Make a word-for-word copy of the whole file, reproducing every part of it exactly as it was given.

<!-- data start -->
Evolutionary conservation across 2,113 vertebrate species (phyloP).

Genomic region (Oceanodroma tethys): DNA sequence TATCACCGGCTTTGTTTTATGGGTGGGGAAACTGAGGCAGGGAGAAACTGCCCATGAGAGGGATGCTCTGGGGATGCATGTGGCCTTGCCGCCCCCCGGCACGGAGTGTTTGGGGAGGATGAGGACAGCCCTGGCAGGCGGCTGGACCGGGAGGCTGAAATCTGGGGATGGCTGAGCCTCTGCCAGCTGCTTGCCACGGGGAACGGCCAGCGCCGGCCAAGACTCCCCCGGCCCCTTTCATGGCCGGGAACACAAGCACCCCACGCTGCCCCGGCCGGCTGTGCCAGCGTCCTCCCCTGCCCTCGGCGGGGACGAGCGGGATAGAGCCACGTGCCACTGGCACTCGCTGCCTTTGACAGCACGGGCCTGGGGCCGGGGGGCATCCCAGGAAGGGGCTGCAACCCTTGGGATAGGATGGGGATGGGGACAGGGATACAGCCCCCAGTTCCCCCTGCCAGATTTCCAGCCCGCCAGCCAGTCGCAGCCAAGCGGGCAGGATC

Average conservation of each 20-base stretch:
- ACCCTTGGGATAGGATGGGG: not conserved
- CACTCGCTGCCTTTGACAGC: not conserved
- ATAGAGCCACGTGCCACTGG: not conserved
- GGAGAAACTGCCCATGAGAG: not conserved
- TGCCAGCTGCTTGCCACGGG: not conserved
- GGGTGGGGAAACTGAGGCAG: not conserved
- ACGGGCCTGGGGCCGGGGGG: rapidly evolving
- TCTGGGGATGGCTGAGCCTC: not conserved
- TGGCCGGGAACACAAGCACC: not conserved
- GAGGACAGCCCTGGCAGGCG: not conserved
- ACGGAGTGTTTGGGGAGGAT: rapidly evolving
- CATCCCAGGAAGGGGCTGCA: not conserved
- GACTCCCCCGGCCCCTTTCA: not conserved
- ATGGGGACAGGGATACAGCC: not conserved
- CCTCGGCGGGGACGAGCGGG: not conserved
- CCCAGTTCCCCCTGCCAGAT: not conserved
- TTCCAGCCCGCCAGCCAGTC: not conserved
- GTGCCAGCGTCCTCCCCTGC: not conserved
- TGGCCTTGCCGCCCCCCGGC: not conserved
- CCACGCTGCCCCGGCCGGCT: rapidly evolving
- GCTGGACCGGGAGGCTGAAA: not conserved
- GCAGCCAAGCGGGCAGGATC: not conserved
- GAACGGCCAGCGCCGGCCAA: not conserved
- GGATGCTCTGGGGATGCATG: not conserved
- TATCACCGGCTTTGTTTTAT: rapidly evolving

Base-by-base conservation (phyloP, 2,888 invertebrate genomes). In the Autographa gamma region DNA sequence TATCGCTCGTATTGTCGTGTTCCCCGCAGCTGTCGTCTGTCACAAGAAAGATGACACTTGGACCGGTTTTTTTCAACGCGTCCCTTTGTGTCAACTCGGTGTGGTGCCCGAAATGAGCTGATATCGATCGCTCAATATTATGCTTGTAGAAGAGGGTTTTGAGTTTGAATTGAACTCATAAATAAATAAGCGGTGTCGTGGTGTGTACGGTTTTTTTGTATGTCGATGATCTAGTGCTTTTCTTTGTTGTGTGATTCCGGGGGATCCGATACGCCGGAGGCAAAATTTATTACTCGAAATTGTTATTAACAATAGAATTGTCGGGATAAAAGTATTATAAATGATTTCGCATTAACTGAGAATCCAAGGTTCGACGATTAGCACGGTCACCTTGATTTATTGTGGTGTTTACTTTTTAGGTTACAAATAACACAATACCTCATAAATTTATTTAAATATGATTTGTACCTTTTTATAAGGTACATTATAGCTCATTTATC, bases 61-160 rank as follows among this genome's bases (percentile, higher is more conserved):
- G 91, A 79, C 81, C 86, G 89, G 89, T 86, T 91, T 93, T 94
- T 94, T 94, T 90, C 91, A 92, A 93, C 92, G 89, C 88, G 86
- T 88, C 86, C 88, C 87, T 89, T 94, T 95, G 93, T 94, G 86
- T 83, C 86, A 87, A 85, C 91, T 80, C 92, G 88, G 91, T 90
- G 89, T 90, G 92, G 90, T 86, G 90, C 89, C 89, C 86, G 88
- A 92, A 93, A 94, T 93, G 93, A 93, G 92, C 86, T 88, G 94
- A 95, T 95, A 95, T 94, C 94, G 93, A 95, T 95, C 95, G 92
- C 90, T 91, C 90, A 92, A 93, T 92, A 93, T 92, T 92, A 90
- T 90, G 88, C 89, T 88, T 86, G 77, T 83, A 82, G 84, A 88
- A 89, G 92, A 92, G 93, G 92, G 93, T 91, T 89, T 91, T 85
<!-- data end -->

Evolutionary conservation across 2,113 vertebrate species (phyloP).

Genomic region (Oceanodroma tethys): DNA sequence TATCACCGGCTTTGTTTTATGGGTGGGGAAACTGAGGCAGGGAGAAACTGCCCATGAGAGGGATGCTCTGGGGATGCATGTGGCCTTGCCGCCCCCCGGCACGGAGTGTTTGGGGAGGATGAGGACAGCCCTGGCAGGCGGCTGGACCGGGAGGCTGAAATCTGGGGATGGCTGAGCCTCTGCCAGCTGCTTGCCACGGGGAACGGCCAGCGCCGGCCAAGACTCCCCCGGCCCCTTTCATGGCCGGGAACACAAGCACCCCACGCTGCCCCGGCCGGCTGTGCCAGCGTCCTCCCCTGCCCTCGGCGGGGACGAGCGGGATAGAGCCACGTGCCACTGGCACTCGCTGCCTTTGACAGCACGGGCCTGGGGCCGGGGGGCATCCCAGGAAGGGGCTGCAACCCTTGGGATAGGATGGGGATGGGGACAGGGATACAGCCCCCAGTTCCCCCTGCCAGATTTCCAGCCCGCCAGCCAGTCGCAGCCAAGCGGGCAGGATC

Average conservation of each 20-base stretch:
- ACCCTTGGGATAGGATGGGG: not conserved
- CACTCGCTGCCTTTGACAGC: not conserved
- ATAGAGCCACGTGCCACTGG: not conserved
- GGAGAAACTGCCCATGAGAG: not conserved
- TGCCAGCTGCTTGCCACGGG: not conserved
- GGGTGGGGAAACTGAGGCAG: not conserved
- ACGGGCCTGGGGCCGGGGGG: rapidly evolving
- TCTGGGGATGGCTGAGCCTC: not conserved
- TGGCCGGGAACACAAGCACC: not conserved
- GAGGACAGCCCTGGCAGGCG: not conserved
- ACGGAGTGTTTGGGGAGGAT: rapidly evolving
- CATCCCAGGAAGGGGCTGCA: not conserved
- GACTCCCCCGGCCCCTTTCA: not conserved
- ATGGGGACAGGGATACAGCC: not conserved
- CCTCGGCGGGGACGAGCGGG: not conserved
- CCCAGTTCCCCCTGCCAGAT: not conserved
- TTCCAGCCCGCCAGCCAGTC: not conserved
- GTGCCAGCGTCCTCCCCTGC: not conserved
- TGGCCTTGCCGCCCCCCGGC: not conserved
- CCACGCTGCCCCGGCCGGCT: rapidly evolving
- GCTGGACCGGGAGGCTGAAA: not conserved
- GCAGCCAAGCGGGCAGGATC: not conserved
- GAACGGCCAGCGCCGGCCAA: not conserved
- GGATGCTCTGGGGATGCATG: not conserved
- TATCACCGGCTTTGTTTTAT: rapidly evolving

Base-by-base conservation (phyloP, 2,888 invertebrate genomes). In the Autographa gamma region DNA sequence TATCGCTCGTATTGTCGTGTTCCCCGCAGCTGTCGTCTGTCACAAGAAAGATGACACTTGGACCGGTTTTTTTCAACGCGTCCCTTTGTGTCAACTCGGTGTGGTGCCCGAAATGAGCTGATATCGATCGCTCAATATTATGCTTGTAGAAGAGGGTTTTGAGTTTGAATTGAACTCATAAATAAATAAGCGGTGTCGTGGTGTGTACGGTTTTTTTGTATGTCGATGATCTAGTGCTTTTCTTTGTTGTGTGATTCCGGGGGATCCGATACGCCGGAGGCAAAATTTATTACTCGAAATTGTTATTAACAATAGAATTGTCGGGATAAAAGTATTATAAATGATTTCGCATTAACTGAGAATCCAAGGTTCGACGATTAGCACGGTCACCTTGATTTATTGTGGTGTTTACTTTTTAGGTTACAAATAACACAATACCTCATAAATTTATTTAAATATGATTTGTACCTTTTTATAAGGTACATTATAGCTCATTTATC, bases 61-160 rank as follows among this genome's bases (percentile, higher is more conserved):
- G 91, A 79, C 81, C 86, G 89, G 89, T 86, T 91, T 93, T 94
- T 94, T 94, T 90, C 91, A 92, A 93, C 92, G 89, C 88, G 86
- T 88, C 86, C 88, C 87, T 89, T 94, T 95, G 93, T 94, G 86
- T 83, C 86, A 87, A 85, C 91, T 80, C 92, G 88, G 91, T 90
- G 89, T 90, G 92, G 90, T 86, G 90, C 89, C 89, C 86, G 88
- A 92, A 93, A 94, T 93, G 93, A 93, G 92, C 86, T 88, G 94
- A 95, T 95, A 95, T 94, C 94, G 93, A 95, T 95, C 95, G 92
- C 90, T 91, C 90, A 92, A 93, T 92, A 93, T 92, T 92, A 90
- T 90, G 88, C 89, T 88, T 86, G 77, T 83, A 82, G 84, A 88
- A 89, G 92, A 92, G 93, G 92, G 93, T 91, T 89, T 91, T 85